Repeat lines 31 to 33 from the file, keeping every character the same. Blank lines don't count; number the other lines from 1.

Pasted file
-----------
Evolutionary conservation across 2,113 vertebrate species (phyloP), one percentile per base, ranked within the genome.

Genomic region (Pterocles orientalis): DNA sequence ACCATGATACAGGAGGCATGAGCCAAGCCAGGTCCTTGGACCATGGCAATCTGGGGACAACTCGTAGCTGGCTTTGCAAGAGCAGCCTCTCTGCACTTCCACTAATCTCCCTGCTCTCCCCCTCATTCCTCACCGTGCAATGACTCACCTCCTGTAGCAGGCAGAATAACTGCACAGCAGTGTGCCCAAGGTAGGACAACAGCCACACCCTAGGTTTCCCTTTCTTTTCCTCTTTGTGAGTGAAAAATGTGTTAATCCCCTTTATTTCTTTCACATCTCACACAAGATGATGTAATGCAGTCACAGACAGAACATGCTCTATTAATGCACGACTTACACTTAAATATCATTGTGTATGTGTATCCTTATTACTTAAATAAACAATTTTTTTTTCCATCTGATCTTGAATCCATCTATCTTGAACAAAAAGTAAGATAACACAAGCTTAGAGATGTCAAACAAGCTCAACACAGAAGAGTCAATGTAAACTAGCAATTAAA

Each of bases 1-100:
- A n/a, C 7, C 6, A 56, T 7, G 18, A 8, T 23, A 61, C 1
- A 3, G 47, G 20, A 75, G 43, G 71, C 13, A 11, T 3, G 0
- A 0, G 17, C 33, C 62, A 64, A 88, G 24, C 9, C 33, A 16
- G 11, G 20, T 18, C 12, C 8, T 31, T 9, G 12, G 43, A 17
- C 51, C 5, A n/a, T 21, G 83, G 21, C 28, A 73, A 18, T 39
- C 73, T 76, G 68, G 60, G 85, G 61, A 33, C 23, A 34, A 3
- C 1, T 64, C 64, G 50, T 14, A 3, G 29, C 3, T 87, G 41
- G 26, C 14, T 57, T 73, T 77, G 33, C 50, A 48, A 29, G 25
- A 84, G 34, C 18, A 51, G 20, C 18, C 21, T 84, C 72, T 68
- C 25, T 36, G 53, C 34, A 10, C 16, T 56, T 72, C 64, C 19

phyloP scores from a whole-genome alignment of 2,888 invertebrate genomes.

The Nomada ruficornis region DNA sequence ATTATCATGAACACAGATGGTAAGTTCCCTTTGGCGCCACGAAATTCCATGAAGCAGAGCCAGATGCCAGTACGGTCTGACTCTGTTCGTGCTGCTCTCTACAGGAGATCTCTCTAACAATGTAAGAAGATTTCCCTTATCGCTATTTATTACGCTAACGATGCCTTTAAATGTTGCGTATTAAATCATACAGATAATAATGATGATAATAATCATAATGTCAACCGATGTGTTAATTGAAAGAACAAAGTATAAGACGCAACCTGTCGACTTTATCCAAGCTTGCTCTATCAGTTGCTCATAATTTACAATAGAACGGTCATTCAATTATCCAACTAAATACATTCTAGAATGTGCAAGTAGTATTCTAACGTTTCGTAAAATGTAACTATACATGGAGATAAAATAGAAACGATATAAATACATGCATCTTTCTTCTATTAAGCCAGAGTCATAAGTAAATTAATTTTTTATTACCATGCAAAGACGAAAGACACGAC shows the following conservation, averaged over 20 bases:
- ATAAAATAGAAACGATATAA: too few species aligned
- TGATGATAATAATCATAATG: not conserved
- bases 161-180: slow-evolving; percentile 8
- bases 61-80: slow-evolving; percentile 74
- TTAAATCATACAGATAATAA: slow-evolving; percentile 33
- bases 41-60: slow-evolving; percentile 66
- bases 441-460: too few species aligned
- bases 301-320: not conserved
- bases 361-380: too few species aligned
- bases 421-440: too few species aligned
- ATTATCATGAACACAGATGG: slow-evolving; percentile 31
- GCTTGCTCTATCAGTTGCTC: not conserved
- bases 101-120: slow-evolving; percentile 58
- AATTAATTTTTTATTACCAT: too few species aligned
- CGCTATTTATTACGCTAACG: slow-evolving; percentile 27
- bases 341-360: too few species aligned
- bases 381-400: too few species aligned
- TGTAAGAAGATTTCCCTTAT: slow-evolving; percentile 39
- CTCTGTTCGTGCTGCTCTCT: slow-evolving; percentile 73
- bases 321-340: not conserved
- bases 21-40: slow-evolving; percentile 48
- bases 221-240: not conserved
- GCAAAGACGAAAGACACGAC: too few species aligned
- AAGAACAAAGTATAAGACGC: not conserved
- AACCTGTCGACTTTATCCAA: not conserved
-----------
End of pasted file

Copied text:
- bases 341-360: too few species aligned
- bases 381-400: too few species aligned
- TGTAAGAAGATTTCCCTTAT: slow-evolving; percentile 39